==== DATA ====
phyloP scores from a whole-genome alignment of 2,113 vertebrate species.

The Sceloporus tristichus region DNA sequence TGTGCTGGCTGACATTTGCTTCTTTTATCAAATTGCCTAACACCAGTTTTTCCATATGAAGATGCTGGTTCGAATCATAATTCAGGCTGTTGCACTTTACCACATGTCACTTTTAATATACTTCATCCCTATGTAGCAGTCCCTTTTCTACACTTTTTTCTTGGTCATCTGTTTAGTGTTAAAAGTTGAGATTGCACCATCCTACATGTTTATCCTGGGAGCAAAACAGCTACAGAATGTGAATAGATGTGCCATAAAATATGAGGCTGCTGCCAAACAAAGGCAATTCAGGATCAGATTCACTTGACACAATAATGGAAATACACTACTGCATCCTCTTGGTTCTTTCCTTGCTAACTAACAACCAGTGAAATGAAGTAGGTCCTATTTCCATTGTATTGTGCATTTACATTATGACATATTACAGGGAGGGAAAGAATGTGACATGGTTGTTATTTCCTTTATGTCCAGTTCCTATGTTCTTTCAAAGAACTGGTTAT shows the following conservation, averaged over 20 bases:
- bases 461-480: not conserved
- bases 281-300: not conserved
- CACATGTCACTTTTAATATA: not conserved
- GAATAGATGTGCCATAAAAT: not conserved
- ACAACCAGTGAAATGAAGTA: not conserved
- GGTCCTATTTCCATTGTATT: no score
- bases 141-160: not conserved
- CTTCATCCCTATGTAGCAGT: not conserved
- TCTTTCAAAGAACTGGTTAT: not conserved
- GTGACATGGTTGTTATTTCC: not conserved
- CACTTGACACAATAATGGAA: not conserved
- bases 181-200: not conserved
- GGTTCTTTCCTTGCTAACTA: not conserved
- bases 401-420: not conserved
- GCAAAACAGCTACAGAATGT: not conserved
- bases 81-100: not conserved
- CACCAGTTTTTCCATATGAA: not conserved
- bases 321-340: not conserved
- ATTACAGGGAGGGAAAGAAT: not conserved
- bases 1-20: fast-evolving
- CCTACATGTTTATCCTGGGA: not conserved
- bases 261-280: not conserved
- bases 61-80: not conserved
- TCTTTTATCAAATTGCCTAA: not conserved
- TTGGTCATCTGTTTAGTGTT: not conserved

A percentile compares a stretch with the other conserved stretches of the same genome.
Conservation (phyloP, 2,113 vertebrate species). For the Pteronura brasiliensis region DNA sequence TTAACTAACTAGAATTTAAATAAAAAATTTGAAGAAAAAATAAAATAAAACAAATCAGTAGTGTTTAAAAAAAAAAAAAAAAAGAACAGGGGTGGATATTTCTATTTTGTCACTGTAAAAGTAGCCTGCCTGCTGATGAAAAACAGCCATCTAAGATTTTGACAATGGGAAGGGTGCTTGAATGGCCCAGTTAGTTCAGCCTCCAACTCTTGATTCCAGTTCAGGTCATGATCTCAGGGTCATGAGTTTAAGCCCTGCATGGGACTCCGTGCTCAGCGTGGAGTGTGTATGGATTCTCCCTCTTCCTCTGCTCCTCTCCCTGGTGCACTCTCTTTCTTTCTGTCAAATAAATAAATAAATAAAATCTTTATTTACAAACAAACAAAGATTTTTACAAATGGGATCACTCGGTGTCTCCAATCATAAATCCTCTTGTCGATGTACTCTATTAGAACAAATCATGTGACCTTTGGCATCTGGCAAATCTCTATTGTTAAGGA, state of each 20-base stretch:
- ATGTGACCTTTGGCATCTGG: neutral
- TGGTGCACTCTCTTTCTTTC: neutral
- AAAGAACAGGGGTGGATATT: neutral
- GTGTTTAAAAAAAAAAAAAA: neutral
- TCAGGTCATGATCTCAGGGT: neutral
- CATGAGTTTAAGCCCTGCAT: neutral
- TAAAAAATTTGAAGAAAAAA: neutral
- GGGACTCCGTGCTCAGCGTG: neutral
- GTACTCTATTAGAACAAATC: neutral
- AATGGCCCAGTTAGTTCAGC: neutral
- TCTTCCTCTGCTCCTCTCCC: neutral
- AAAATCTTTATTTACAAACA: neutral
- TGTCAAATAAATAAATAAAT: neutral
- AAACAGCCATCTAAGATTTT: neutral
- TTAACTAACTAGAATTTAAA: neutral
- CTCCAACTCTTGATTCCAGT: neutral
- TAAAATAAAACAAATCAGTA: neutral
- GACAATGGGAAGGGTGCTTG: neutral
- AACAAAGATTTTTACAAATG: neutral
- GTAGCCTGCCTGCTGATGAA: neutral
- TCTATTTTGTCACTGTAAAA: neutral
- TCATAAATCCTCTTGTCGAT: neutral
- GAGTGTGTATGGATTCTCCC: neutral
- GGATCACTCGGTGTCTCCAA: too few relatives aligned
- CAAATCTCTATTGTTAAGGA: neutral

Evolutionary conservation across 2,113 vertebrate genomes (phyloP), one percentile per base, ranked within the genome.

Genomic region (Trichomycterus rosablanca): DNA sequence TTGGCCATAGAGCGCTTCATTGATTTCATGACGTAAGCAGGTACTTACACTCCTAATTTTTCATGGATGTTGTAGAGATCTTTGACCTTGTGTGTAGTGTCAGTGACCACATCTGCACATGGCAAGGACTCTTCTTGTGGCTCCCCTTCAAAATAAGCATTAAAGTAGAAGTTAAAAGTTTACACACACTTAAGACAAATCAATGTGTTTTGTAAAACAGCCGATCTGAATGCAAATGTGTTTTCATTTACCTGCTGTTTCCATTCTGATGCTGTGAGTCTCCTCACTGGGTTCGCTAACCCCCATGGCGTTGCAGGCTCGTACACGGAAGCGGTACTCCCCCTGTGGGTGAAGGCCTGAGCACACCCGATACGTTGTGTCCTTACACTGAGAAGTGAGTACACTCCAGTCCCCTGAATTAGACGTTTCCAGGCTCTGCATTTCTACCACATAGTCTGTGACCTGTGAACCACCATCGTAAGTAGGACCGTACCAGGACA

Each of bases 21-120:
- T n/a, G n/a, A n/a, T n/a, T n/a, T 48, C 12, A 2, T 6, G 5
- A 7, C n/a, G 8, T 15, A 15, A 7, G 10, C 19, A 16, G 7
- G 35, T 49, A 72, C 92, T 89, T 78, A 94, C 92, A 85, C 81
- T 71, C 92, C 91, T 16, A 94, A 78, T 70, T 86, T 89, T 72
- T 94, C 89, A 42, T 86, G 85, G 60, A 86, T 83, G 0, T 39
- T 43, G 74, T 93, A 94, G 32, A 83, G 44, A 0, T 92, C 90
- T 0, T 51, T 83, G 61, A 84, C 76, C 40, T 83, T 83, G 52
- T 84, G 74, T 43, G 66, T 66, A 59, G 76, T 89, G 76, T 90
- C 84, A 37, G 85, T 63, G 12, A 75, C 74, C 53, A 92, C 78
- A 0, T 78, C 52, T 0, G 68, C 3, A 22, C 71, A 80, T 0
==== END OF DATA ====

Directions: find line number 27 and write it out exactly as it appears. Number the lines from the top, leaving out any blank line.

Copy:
- TTGGTCATCTGTTTAGTGTT: not conserved